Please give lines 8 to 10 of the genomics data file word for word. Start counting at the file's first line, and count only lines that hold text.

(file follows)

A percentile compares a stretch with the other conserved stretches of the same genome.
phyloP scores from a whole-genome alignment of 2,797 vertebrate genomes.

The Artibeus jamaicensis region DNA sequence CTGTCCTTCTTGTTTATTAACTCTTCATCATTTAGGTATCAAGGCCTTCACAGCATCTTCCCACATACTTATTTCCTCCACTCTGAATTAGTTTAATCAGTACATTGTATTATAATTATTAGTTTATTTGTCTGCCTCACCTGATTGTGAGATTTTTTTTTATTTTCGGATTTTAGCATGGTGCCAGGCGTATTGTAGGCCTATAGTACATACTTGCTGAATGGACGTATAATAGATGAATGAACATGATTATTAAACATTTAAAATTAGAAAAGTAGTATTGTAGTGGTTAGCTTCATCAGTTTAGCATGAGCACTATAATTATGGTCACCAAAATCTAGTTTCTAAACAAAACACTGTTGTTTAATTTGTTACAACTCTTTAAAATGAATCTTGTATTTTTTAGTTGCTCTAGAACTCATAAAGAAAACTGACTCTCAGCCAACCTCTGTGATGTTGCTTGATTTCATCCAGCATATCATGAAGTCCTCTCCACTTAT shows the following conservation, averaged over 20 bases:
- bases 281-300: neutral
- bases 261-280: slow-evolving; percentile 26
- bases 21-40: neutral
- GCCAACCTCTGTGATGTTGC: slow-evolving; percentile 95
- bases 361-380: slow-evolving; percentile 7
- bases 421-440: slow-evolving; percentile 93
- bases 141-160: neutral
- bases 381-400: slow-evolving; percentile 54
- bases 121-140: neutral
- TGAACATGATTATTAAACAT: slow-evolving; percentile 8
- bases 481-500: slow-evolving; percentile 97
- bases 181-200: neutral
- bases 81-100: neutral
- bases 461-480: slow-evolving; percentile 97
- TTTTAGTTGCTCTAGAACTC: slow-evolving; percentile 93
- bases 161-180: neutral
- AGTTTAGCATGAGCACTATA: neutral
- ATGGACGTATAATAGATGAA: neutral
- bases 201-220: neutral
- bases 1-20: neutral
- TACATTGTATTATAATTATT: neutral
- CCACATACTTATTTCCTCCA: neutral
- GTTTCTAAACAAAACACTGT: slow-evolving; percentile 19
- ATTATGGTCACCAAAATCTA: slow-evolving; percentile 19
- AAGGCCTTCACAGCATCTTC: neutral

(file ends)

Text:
- bases 361-380: slow-evolving; percentile 7
- bases 421-440: slow-evolving; percentile 93
- bases 141-160: neutral